As in the first series with Karen, Hunt remains recognizable to others after his conversion, a fact that again blatantly goes against everything that the Cybermen stand for, but it’s an established facet of this miniseries nonetheless and so not completely out of place in that respect. With Barnaby reunited with Samantha in the underground after his rescue, it truly is Samantha who steps to the forefront, using everything she has learned about the incessant willpower and illogical actions of the humans to formulate and adapt a meaningful plan. With the androids’ all-powerful destructive plan still hanging in the air, even self-sacrifice is a step she is willing to take, and her eventual confrontation with the Cyberleader in which she discusses the resolve of humanity and the ultimate cost the Cybermen will incur in this lengthy war of attrition compared to resource expenditure is a suitably practical but powerful one that brings aspects of all three races into the fold nicely. It does seem odd to hear the Cyberplanner concede defeat by admitting that they have made a tactical error in placing so much importance on Earth given its relation to Mondas, but it does provide for a nonetheless logical turning point for this series even if events here are the ultimate conclusion.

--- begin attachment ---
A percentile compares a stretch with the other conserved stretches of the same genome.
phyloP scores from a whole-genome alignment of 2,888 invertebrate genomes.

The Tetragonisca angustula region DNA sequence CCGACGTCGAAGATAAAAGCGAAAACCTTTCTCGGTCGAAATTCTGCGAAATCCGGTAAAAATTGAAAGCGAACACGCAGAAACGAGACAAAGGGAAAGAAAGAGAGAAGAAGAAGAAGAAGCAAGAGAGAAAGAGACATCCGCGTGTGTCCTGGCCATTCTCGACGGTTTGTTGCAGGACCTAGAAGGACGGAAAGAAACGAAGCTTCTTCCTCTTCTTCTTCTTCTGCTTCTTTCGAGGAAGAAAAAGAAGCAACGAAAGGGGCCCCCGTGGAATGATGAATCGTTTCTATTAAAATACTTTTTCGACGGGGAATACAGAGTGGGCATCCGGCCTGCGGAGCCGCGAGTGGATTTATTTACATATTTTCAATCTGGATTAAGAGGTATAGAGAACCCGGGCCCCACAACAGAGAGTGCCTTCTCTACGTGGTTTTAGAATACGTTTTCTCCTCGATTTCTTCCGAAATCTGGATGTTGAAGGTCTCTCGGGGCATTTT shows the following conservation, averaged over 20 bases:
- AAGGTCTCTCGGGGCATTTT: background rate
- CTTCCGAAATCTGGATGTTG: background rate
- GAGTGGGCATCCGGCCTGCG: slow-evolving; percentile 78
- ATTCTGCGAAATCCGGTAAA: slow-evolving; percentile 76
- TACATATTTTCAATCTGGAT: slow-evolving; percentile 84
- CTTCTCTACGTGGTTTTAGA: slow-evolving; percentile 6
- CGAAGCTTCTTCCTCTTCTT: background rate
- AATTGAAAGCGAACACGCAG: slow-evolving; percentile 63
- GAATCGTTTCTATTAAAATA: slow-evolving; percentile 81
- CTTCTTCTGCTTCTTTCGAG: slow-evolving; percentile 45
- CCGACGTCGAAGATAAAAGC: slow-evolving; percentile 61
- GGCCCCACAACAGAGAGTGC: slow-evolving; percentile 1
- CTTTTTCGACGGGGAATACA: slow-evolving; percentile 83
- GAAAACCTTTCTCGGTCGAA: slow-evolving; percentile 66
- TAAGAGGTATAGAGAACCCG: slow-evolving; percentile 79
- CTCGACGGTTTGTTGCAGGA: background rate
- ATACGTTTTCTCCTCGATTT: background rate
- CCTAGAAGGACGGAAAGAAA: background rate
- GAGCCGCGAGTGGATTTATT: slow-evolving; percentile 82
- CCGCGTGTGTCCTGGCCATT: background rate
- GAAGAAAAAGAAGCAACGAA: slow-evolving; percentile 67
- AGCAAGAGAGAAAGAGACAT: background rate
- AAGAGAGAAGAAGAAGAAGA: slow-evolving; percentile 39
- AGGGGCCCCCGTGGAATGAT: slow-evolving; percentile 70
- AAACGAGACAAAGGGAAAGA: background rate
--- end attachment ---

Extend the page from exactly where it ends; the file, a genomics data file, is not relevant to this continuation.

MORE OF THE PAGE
Questionable characterisation about the emotionless status and conformity of individuals converted aside, Cyberman 2 overall is a strong continuation of the story started so long ago that weaves together related but disparate storlyines and that features a surprising conclusion and coda. Nicholas Briggs excels as always with his Cyberman voices and provides a steady hand with directorial duties, and James Swallow has managed to recapture the tense desperation of the first series admirably. Although the Cybermen themselves are somewhat more passive than might be expected in a series in which they are given title billing, the overall converging narrative of the Cybermen, androids, and humans is an engaging one that still has plenty of potential going forward given Cybermen’s propensity to arise in every civilization and spread so mercilessly across the cosmos.